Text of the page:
Understanding the accounting concepts “depreciation” and “depletion” can help investors assess a company’s earnings and asset value. In turn, this can help with investment decisions.
Here is all about decoding depreciation and depletion before investing.
In evaluating a company’s financial health, depreciation and depletion can play an important role.
Depreciation impacts a company’s reported asset values and earnings. Depletion helps establish the value of assets on a company’s balance sheet in a certain period. It also helps with the recording of income-statement costs. In investment analysis, such reports can influence investment decisions.
Below is an exploration of depletion vs. depreciation.
Depreciation is used in accounting to spread a physical asset’s cost over its useful life. It represents the extent to which an asset’s value has been exhausted in any given period. During this period, the company can write off the asset’s value. Such assets commonly include equipment, machinery, or plants, which are expensive.
Companies regularly exercise depreciation so that they can shift asset costs from their balance sheets to their income statements. They can use a number of methods, including straight-line and accelerated.
New assets are usually more valuable than older ones. Depreciation evaluates the loss of asset value over time. Such loss can be due to normal wear and tear as well as inflation and new product models.
Writing off just part of the cost annually permits investors to report more net income in the purchase year. Such income exceeds what they would report otherwise.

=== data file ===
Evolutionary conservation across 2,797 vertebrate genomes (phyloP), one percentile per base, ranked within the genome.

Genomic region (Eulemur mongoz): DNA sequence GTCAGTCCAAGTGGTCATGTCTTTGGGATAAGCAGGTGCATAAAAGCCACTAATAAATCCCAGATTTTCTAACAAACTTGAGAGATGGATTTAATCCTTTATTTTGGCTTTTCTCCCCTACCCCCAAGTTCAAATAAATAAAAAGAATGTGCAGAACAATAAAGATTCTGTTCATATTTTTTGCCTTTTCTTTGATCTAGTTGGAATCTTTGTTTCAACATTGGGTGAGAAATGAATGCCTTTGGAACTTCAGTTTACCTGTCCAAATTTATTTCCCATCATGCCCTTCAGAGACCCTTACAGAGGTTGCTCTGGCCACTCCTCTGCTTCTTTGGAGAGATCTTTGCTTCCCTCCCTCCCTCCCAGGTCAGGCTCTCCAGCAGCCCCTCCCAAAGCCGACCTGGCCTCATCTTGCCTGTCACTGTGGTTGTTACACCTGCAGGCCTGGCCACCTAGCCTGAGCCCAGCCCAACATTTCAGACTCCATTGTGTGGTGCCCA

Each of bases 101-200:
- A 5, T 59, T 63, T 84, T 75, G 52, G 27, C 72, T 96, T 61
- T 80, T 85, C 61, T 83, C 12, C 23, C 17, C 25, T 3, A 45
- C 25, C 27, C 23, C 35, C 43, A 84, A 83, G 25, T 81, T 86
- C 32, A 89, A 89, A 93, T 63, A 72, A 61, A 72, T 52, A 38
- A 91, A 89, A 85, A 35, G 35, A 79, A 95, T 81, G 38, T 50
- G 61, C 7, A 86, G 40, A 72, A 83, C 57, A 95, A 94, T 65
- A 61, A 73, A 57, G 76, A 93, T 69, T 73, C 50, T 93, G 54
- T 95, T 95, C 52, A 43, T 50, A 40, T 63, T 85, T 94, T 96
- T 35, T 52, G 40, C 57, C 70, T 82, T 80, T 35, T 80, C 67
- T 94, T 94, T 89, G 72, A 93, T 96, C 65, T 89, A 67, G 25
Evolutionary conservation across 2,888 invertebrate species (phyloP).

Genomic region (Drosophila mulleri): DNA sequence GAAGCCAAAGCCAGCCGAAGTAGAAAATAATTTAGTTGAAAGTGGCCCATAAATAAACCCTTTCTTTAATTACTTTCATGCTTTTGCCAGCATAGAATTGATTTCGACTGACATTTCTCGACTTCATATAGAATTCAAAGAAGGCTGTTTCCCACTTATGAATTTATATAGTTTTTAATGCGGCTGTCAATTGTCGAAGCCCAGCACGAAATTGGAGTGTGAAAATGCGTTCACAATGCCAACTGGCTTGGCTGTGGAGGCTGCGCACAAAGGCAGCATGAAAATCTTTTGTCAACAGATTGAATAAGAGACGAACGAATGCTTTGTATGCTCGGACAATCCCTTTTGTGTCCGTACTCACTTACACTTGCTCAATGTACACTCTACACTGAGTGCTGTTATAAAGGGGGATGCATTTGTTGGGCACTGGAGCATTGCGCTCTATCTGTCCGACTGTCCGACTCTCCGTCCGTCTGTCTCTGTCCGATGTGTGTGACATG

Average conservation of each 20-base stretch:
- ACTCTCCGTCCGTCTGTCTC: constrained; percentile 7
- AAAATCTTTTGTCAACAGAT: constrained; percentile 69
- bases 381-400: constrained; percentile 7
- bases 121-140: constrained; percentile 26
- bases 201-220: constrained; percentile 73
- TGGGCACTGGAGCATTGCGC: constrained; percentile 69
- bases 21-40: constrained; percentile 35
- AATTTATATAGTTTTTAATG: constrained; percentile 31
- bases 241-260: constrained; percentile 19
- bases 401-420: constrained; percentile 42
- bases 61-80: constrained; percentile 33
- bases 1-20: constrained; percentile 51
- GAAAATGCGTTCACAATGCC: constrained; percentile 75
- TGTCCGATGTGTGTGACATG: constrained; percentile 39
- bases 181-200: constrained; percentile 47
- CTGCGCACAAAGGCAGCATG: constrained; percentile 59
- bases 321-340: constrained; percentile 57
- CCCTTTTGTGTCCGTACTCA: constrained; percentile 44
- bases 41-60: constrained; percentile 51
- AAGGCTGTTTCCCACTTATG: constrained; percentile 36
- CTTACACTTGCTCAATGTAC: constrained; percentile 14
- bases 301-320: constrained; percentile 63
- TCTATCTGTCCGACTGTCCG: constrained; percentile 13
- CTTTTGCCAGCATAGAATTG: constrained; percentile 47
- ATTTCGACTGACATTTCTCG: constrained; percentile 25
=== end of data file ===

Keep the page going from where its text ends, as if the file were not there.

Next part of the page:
There are common depreciation rates for various assets. For example, the rate for asset classes plants and machinery ranges from 15% to 45%, depending on the asset type. Such types can include cars, motorcycles, computers, or even books.
Now, what is depletion? Keep reading.
What is depletion? It is an accrual accounting practice used to allocate the expense of extracting natural resources from the earth. Such resources commonly include oil, minerals, and timber.
Depletion is meant to help accurately identify assets’ value on the balance sheet and record expenses in the proper period on the income statement.
Determining which expenses must be spread out for the use of natural resources requires calculation. In turn, that requires consideration of each different production phase. There are primary factors that affect the depletion base, which are the capitalized costs depleted across accounting periods. Those factors include expenses related to acquisition of property rights and exploration, and land development and restoration.
When it comes to depletion vs. depreciation, both are non-cash expenses that reduce an asset’s cost value incrementally. Depletion, though, refers to the exhaustion of natural resources over time. By contrast, depreciation refers to the wearing out of depreciable assets.
At the close of an accounting period, depreciation is booked for all capitalized assets that are not yet wholly depreciated. The accountant enters a debit to depreciation cost, which streams through to the income statement. They also enter a credit to accumulated depreciation, which goes on the balance sheet.
Because it does not represent a cash outflow, depreciation is considered a non-cash charge. While an asset might be paid in full when purchased, the expense is booked in increments. That is because assets benefit the company over a protracted period. However, the depreciation charges still lower a company’s earnings, which helps the company tax-wise.
In depletion, costs linked to natural resource extraction are capitalized. When that occurs, the expenses are allocated systematically based on the resources extracted, across different periods. Until expense recognition occurs, the costs are held on the balance sheet.